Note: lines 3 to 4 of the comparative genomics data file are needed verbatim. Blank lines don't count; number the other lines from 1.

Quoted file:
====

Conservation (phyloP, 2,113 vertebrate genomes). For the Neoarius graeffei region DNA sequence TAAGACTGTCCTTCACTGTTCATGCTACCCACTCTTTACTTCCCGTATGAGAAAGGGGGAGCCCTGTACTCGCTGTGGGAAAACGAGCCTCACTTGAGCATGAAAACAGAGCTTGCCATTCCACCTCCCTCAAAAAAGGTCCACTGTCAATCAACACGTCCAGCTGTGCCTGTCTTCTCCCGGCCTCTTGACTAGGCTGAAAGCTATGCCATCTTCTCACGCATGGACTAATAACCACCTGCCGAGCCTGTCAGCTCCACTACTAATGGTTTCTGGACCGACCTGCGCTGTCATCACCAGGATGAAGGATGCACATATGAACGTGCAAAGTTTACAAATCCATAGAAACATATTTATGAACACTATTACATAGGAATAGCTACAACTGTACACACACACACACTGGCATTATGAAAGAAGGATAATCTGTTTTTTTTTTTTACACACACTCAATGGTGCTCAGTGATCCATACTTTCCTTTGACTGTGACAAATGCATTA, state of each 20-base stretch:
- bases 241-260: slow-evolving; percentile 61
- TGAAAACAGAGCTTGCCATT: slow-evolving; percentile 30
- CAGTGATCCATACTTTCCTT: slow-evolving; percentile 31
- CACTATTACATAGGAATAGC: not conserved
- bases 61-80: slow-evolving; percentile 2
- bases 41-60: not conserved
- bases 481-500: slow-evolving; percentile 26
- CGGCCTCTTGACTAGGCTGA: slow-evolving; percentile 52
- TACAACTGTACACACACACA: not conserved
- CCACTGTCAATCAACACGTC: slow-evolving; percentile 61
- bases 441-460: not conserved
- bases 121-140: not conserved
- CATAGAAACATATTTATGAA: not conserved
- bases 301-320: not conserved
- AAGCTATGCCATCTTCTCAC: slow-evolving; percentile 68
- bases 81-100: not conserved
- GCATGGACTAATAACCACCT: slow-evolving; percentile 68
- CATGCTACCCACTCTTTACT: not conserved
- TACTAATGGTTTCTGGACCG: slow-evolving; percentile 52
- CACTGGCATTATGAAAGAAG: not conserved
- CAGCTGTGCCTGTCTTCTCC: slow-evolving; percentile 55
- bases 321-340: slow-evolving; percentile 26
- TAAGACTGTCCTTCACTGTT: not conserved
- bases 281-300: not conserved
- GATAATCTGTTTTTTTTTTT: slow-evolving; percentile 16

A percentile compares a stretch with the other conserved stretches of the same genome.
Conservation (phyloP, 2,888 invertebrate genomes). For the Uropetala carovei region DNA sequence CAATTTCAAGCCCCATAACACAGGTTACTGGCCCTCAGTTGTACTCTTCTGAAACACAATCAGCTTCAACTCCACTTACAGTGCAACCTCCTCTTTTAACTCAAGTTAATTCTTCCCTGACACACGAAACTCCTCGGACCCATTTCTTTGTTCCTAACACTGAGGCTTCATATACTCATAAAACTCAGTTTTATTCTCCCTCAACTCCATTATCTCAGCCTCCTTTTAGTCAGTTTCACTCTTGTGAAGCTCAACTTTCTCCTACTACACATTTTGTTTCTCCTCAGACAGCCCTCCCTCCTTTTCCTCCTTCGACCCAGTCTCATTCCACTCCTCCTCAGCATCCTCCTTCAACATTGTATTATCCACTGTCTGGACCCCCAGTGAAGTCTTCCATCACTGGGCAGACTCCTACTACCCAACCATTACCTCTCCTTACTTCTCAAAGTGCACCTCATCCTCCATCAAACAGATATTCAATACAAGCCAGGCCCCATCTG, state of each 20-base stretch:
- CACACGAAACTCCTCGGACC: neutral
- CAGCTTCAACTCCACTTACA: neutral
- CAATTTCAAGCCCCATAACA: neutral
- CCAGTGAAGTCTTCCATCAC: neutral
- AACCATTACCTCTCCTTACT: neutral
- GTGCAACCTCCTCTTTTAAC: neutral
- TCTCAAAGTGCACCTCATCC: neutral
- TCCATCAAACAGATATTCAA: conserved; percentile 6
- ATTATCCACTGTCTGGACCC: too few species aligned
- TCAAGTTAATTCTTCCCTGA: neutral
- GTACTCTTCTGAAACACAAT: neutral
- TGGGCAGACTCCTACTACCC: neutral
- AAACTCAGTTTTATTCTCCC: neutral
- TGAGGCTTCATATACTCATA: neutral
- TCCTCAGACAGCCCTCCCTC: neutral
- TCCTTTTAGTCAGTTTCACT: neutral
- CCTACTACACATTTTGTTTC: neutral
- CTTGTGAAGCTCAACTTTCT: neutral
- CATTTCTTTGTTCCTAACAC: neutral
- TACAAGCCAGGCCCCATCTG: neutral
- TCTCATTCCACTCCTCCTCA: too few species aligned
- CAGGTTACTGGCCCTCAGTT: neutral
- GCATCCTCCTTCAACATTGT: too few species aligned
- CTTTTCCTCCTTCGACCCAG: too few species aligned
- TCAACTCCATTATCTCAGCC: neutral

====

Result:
- TGAAAACAGAGCTTGCCATT: slow-evolving; percentile 30
- CAGTGATCCATACTTTCCTT: slow-evolving; percentile 31